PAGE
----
How Teachers Made the Best of the Worst: A Moment of Thanks to Cherokee Educators as the School Year Comes to a Close


Courtesy of Dr. Carol Birnbohm/ Twitter

The staff of the Lenape Regional High School District

As the school year draws to a close, there is a rather anticlimactic ending to the 2019-2020 educational year. In a normal school setting, Cherokee would be full of joy and pride right about now. Hallways would be crowded with laughing students in summery attire, future graduates giddy at the prospect of college, and smiling teachers proud of their year’s work and ready to close their classrooms up for the relaxing and easygoing summer months. With everything going on this year, however, Cherokee staff and students’ closure for the year might just be boiled down to a few items returned to school property and the closing of a laptop. 

Online education leaves students with much to be desired regarding what normally is an amazing time at Cherokee: the final days of school. When it comes to disappointment however, it is worth noting that students aren’t the only ones let down. Behind the scenes, teachers have spent the past months working as hard as ever, if not harder, to make online class an exciting and educational platform for students. Many have gotten creative with how they present information, solved technological problems, and pushed past their own disappointments about this turn of events to find ways to connect with their students in every way that they could. In this tough situation, some have made the best of the circumstances given to them. Cherokee teachers definitely fall into that category. 

“First and foremost, I miss my students! I miss seeing them every day and saying hello. I miss their energy and funny stories. I miss my coworkers.” ”

— Mrs. Senft

No one can deny that one of the hardest aspects of socially distanced learning for students was the loss of in-person connections with fellow peers, teachers, coaches, etc. This feeling wasn’t one-sided: teachers, too, have had to struggle with the loss of their bright and chatty classrooms and their opinionated and eager students. For a lot of teachers, the best part of the job is their students; having this taken away and changed completely was a curveball many teachers weren’t expecting in the least. 

“…The daily conversations with the kids and the personal relationships you build with them are the best part of the job,” quotes English teacher Mr. Misuraco. “[I] was abruptly being cut off from so many people that I look forward to seeing on a daily basis,” he says.

 Science teacher Mrs. Senft agrees, saying, “First and foremost, I miss my students! I miss seeing them every day and saying hello. I miss their energy and funny stories. I miss my coworkers.”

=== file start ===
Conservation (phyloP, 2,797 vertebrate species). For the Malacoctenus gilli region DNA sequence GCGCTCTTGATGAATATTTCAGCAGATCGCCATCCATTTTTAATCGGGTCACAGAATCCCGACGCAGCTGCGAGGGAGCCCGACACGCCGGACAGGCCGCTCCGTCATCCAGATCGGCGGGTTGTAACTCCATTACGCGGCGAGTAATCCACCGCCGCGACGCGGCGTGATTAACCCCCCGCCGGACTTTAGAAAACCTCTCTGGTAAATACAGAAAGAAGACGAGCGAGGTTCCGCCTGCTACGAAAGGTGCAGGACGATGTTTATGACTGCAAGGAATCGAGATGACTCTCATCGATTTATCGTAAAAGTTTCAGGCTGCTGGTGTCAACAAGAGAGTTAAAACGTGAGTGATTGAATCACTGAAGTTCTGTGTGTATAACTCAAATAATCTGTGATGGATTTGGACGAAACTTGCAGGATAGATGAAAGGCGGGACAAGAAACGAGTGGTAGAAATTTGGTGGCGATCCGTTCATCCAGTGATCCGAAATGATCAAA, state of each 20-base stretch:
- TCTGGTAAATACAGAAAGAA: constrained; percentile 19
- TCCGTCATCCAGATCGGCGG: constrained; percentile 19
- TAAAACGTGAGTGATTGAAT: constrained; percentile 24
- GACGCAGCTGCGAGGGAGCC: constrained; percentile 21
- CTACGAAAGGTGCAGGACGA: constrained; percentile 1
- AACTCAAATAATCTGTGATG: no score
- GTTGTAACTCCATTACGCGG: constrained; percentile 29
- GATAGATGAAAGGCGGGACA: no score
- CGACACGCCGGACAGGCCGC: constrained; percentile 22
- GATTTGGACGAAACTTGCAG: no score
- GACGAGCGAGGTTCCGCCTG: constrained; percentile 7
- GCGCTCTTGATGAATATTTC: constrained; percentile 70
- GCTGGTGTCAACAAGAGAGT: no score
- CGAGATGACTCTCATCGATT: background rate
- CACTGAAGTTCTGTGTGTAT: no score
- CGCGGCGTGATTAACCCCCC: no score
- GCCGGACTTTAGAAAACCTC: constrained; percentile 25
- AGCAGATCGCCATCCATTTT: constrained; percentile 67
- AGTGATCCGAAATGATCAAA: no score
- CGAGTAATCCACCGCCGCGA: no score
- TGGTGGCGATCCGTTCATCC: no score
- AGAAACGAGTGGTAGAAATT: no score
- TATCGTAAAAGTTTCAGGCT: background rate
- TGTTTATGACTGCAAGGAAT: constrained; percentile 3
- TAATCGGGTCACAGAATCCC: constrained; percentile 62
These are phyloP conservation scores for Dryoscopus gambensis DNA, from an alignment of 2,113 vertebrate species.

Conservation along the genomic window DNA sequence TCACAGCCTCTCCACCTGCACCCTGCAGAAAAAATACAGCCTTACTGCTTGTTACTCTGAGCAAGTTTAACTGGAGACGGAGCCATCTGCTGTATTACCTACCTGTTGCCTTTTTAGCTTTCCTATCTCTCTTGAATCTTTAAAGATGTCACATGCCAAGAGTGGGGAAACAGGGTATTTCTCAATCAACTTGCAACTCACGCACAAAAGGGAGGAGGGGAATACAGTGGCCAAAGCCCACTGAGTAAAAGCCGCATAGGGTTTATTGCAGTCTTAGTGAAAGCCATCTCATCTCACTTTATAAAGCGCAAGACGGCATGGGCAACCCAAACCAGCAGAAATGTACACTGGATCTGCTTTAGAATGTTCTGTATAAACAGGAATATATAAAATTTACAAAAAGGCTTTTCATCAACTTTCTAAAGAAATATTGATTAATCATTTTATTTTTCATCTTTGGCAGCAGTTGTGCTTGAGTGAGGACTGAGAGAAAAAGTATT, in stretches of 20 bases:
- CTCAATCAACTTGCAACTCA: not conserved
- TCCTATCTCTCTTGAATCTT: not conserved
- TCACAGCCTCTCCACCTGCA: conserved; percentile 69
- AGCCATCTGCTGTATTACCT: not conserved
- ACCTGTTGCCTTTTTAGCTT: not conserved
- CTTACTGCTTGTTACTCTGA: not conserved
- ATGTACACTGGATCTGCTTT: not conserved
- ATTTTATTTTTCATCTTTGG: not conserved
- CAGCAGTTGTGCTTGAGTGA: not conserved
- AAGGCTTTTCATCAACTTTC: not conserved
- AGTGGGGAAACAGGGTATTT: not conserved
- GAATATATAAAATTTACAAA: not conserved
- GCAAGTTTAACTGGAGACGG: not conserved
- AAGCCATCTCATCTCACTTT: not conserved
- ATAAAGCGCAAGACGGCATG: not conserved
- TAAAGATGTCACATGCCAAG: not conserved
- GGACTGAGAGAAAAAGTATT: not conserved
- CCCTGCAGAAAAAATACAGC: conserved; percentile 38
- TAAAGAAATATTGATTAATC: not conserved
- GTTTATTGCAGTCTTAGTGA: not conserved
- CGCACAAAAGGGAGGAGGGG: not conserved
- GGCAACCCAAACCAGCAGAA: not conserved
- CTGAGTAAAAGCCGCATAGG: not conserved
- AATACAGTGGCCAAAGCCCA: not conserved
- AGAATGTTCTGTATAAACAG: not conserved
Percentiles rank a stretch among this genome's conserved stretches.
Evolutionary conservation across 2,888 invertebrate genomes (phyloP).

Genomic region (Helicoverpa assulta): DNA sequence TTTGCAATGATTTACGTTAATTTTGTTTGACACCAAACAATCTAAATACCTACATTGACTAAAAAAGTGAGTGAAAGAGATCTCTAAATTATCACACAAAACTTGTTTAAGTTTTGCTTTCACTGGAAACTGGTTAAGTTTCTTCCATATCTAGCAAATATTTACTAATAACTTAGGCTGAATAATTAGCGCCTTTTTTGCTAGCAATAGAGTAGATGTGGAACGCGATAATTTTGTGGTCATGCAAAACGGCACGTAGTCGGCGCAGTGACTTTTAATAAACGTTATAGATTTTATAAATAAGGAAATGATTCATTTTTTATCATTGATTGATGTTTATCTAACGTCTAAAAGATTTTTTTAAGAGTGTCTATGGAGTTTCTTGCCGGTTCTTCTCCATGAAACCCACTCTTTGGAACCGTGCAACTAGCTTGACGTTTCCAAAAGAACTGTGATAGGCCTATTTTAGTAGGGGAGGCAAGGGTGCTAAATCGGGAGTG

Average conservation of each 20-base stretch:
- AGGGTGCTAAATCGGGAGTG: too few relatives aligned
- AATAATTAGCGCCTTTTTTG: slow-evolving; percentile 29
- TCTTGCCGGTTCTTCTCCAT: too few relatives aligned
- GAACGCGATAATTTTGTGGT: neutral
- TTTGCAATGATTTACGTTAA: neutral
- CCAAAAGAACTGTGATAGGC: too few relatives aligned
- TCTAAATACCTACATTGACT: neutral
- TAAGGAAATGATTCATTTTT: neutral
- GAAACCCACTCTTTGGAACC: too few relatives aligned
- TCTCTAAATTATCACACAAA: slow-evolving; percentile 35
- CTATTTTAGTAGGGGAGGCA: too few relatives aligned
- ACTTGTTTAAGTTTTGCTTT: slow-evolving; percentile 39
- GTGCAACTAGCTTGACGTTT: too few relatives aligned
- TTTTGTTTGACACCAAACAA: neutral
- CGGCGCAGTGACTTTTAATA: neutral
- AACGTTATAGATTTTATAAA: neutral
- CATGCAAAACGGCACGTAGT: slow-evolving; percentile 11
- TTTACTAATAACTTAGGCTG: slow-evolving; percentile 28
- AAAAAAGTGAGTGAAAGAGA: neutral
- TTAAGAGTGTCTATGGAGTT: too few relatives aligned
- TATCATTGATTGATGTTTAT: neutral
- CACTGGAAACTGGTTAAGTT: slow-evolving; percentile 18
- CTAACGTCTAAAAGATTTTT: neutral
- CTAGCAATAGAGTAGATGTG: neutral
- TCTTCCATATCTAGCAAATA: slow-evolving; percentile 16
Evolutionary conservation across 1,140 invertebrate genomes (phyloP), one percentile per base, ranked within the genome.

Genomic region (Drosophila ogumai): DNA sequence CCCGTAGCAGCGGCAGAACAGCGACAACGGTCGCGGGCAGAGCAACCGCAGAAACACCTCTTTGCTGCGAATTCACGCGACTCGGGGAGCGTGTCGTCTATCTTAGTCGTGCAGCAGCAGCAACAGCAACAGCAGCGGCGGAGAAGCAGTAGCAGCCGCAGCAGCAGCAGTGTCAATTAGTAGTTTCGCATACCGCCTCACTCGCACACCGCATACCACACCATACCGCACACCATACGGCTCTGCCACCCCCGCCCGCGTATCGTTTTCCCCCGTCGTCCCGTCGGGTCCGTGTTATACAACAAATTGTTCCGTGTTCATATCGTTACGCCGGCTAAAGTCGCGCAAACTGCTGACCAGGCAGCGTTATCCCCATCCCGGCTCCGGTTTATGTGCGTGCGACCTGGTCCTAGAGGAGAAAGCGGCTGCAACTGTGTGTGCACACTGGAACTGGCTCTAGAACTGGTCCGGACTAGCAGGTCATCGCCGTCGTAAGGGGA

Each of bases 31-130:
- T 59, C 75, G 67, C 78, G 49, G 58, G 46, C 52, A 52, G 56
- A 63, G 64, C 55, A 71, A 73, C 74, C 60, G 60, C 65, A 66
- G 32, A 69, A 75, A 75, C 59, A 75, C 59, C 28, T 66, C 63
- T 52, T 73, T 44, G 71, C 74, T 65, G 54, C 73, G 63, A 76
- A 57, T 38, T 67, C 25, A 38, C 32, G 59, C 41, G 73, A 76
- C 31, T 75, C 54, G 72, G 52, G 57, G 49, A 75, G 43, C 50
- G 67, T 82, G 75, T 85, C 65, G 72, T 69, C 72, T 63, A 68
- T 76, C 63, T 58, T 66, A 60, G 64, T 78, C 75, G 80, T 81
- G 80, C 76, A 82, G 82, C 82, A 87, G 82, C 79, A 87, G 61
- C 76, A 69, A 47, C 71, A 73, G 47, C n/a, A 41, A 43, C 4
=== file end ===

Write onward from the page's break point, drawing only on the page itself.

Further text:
As these comments show, nostalgia for everyday contact is a big part of the struggle of online school.  This loss of personal connections is just one of the things teachers have had to push through in order to give their students the enthusiasm for learning and positivity that teachers naturally have to embody. 

For many, school is a second home. It is a place to which students can escape and form friendships, relationships, and new perspectives. Many teachers play a guardian-like figure in their students’ lives, especially to those who have an unstable or rocky home life. Teachers can make their students feel welcome, understood, appreciated, and cared for. Many forget that the teacher-student relationship often goes beyond simple education; teachers can inspire their students to be better, to be more interested and involved in the school environment, and can teach their students a lot about life in general, not just their subject of knowledge. 

Creative writing and English teacher Mrs. McGarrity puts the dynamic eloquently, saying “[In-person schooling] engenders laughter, banter, and an ease of conversation that are some of the joys of camaraderie.” 

It is clear that teachers, too, miss the special dynamic that in-person school offers, the second home that Cherokee has become to so many who have found comfort within its walls. 

The struggle of transitioning to online learning for so many educators, however, was not just emotionally-based. While some teachers were very tech-savvy going into their new situation, others were not so accustomed to having to use more than their board and their voice to get information across.